Two blocks \(A\) and \(B\) of same mass \(M\) are connected with each other with an ideal string of length \(2l\) passing over an ideal pulley. The block \(A\) is connected to a light pan \(C\) with an ideal string as shown in figure. A particle of mass \(\frac{M}{2}\) is dropped on pan from height \(\frac{l}{2}\) as shown. If collision between particle and pan is plastic, acceleration of \(B\) just after the collision is?

Ans is \[\frac{g}{9}\].

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## Comments

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TopNewest@Raghav Vaidyanathan @Tanishq Varshney @Kushal Patankar Help!

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@satvik pandey i have made a note on this problem inviting views of other brilliant members(bc now even i am confused :/ )

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Thanks for making it! :)

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Why wasn't \(T_1\) impulsive.😓

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Can you please post the solution to Angular width of Refracted Beam!

Raghav Vaidyanathan

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@Raghav Vaidyanathan

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ok

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@Nishant Rai

Although your answer is correct, the FBDs that you have drawn are not. You have missed out the gravitational force on \(A\). Due to this reason, you have skipped using \(T_1 -Mg=Ma\)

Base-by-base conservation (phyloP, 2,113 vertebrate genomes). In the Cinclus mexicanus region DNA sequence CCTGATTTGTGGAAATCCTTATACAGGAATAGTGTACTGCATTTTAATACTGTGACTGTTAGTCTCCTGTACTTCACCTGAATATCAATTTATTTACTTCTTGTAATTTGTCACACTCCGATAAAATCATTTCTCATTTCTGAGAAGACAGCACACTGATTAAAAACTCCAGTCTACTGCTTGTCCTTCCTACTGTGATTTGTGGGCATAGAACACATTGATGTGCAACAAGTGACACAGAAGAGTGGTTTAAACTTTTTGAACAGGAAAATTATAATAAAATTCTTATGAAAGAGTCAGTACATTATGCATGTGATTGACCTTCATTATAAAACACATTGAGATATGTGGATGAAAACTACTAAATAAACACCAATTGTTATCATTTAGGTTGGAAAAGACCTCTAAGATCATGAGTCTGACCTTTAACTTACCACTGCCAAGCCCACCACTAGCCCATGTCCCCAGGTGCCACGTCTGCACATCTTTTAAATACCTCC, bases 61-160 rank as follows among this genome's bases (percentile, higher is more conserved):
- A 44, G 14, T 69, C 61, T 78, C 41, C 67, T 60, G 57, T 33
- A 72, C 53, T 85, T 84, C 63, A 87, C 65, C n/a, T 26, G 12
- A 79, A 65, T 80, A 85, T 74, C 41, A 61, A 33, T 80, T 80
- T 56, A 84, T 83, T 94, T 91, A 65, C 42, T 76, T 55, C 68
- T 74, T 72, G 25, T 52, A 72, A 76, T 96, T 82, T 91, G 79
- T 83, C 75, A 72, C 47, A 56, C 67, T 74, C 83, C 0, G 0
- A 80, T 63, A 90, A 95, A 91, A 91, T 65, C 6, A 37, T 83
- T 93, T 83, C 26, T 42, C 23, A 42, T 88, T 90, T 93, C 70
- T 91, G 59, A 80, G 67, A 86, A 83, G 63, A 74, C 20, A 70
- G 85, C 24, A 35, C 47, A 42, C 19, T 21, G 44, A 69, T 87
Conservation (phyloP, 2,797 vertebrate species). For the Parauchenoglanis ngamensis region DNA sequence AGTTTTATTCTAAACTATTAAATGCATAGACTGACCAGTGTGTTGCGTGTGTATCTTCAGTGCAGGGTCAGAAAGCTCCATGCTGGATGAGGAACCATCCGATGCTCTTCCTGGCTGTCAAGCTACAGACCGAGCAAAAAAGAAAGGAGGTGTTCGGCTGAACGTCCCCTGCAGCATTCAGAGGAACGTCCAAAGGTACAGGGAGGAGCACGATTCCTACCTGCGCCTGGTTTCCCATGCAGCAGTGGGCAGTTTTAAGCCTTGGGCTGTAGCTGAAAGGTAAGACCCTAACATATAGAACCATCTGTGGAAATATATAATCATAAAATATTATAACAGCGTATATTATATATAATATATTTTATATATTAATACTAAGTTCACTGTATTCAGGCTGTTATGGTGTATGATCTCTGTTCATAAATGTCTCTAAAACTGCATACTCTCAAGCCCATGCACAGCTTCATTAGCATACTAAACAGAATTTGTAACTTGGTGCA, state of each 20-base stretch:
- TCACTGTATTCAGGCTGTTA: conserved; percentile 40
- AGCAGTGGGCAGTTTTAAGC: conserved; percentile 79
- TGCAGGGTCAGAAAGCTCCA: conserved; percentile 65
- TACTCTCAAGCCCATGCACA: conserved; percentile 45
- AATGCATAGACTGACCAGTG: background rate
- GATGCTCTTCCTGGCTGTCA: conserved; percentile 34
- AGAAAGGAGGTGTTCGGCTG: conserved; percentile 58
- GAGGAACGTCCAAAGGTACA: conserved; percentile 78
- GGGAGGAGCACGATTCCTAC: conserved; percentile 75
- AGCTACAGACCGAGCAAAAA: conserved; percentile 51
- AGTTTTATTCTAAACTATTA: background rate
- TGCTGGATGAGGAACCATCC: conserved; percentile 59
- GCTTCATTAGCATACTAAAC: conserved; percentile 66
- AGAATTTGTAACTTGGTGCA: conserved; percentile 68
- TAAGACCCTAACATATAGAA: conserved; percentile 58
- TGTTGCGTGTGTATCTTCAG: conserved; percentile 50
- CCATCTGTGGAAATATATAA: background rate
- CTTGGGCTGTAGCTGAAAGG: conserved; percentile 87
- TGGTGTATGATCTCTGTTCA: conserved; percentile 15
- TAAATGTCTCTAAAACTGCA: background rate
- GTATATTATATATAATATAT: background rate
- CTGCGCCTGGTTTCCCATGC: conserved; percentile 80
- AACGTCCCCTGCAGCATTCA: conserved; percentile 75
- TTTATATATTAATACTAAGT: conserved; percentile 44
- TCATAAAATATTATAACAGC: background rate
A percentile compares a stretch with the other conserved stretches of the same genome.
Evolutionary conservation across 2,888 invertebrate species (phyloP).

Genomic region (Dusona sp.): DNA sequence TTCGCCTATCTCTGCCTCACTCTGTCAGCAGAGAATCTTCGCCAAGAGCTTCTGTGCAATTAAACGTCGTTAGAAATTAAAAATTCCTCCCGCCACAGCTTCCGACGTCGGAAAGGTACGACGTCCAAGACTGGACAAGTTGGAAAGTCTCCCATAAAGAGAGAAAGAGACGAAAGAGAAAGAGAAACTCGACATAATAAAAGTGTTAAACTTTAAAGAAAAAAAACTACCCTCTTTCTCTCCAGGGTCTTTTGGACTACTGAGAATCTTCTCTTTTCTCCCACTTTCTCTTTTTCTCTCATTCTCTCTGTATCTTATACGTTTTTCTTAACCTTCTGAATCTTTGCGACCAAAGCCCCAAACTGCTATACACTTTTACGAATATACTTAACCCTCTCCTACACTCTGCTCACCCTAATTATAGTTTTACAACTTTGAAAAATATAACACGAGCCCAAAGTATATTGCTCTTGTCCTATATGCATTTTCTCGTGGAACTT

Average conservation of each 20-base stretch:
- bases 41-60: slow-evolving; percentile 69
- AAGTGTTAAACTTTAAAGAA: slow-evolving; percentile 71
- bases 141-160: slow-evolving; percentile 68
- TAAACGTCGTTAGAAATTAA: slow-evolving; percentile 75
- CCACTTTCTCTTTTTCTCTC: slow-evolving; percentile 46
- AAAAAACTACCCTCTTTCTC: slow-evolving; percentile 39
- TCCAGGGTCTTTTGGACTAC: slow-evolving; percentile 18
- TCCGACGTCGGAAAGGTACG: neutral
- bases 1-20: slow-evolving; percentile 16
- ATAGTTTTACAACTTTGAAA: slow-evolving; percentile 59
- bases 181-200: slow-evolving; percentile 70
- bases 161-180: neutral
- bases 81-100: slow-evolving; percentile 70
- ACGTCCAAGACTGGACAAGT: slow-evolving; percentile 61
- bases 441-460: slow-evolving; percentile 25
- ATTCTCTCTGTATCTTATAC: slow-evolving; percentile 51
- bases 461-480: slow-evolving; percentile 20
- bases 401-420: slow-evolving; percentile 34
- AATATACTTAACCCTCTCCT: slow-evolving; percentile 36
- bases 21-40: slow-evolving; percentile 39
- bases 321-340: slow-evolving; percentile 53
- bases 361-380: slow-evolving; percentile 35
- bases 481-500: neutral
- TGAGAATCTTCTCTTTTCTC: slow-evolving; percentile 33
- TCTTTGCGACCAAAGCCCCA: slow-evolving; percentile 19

In reality, at the moment the mass strikes the pan:

\(T_1 = Mg + M\frac {v^2}{l}\)

And hence: \(T_1 -Mg=Ma=M\frac {v^2}{l}\)

Otherwise, you can also use constraint relations to get to same result.

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@satvik pandey

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Raghav Vaidyanathan

i have done the same thing, (this solution is not mine, this question came in mock paper of some coaching institute, they have provided this solution)

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Okay, but they aren't fully wrong, we can get everything without FBD itself...

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I have a confusion. I think it is assumed that just after the collision block A performs a circular motion. But as soon as the block a A gets a tangential velocity it would have centripetal as well as a radial acceleration. How can we ignore that?

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I think you guys would like to see this discussion.

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My Answer is a little different..

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